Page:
Novel Approaches to Investigate One-Carbon Metabolism and Related B-Vitamins in Blood Pressure.
MetadataShow full item record
McMahon, A., McNulty, H., Hughes, C. F., Strain, J., & Ward, M. (2016). Novel Approaches to Investigate One-Carbon Metabolism and Related B-Vitamins in Blood Pressure.. Nutrients, 8 (11) https://doi.org/10.3390/nu8110720
Hypertension, a major risk factor for heart disease and stroke, is the world's leading cause of preventable, premature death. A common polymorphism (677C→T) in the gene encoding the folate metabolizing enzyme methylenetetrahydrofolate reductase (MTHFR) is associated with increased blood pressure, and there is accumulating evidence demonstrating that this phenotype can be modulated, specifically in individuals with the MTHFR 677TT genotype, by the B-vitamin riboflavin, an essential co-factor for MTHFR. The underlying mechanism that links this polymorphism, and the related gene-nutrient interaction, with hypertension is currently unknown. Previous research has shown that 5-methyltetrahydrofolate, the product of the reaction catalysed by MTHFR, appears to be a positive allosteric modulator of endothelial nitric oxide synthase (eNOS) and may thus increase the production of nitric oxide, a potent vasodilator. Blood pressure follows a circadian pattern, peaking shortly after wakening and falling during the night, a phenomenon known as 'dipping'. Any deviation from this pattern, which can only be identified using ambulatory blood pressure monitoring (ABPM), has been associated with increased cardiovascular disease (CVD) risk. This review will consider the evidence linking this polymorphism and novel gene-nutrient interaction with hypertension and the potential mechanisms that might be involved. The role of ABPM in B-vitamin research and in nutrition research generally will also be reviewed.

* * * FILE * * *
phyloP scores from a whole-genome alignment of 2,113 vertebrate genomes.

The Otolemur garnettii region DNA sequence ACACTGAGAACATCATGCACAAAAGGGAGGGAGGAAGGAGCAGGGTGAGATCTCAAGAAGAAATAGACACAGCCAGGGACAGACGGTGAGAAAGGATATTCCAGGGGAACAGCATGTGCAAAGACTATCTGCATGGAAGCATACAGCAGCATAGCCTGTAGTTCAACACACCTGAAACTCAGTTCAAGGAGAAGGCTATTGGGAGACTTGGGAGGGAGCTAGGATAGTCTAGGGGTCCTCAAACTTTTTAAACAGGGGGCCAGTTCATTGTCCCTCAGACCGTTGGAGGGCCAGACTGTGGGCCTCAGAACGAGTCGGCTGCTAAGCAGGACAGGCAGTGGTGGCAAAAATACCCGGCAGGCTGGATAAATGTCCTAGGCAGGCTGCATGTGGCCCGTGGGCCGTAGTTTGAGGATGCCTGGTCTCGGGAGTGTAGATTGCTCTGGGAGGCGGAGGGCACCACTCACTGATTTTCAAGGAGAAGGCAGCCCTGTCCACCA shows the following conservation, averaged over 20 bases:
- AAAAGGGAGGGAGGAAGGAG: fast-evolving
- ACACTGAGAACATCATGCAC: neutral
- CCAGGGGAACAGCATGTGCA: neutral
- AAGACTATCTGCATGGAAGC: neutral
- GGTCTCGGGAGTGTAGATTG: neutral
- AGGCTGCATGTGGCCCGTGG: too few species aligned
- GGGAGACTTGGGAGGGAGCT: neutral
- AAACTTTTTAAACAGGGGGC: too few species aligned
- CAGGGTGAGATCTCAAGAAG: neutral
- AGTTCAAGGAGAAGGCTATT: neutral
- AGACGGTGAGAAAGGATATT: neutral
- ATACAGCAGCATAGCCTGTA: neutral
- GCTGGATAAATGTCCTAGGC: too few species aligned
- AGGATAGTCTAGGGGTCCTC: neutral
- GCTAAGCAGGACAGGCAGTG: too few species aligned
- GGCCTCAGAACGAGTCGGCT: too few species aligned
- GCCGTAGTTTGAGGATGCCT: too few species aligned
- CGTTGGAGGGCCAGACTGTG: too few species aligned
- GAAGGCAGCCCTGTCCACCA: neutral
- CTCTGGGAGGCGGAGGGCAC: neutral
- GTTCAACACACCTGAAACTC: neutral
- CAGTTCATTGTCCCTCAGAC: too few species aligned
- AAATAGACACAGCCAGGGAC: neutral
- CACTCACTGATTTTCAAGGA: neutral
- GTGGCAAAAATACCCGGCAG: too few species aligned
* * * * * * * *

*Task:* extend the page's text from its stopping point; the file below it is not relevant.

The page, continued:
Humans, Hypertension, Methylenetetrahydrofolate Reductase (NADPH2), Vitamin B Complex, Blood Pressure, Polymorphism, Genetic
The PhD studentship of A.M. was funded by the Northern Ireland Department for Employment and Learning. DSM Nutritional Products Ltd. partly supported project costs associated with this work. The funders had no role in the design, analysis or writing of this paper.
External DOI: https://doi.org/10.3390/nu8110720
This record's URL: https://www.repository.cam.ac.uk/handle/1810/285070
Attribution 4.0 International
Licence URL: https://creativecommons.org/licenses/by/4.0/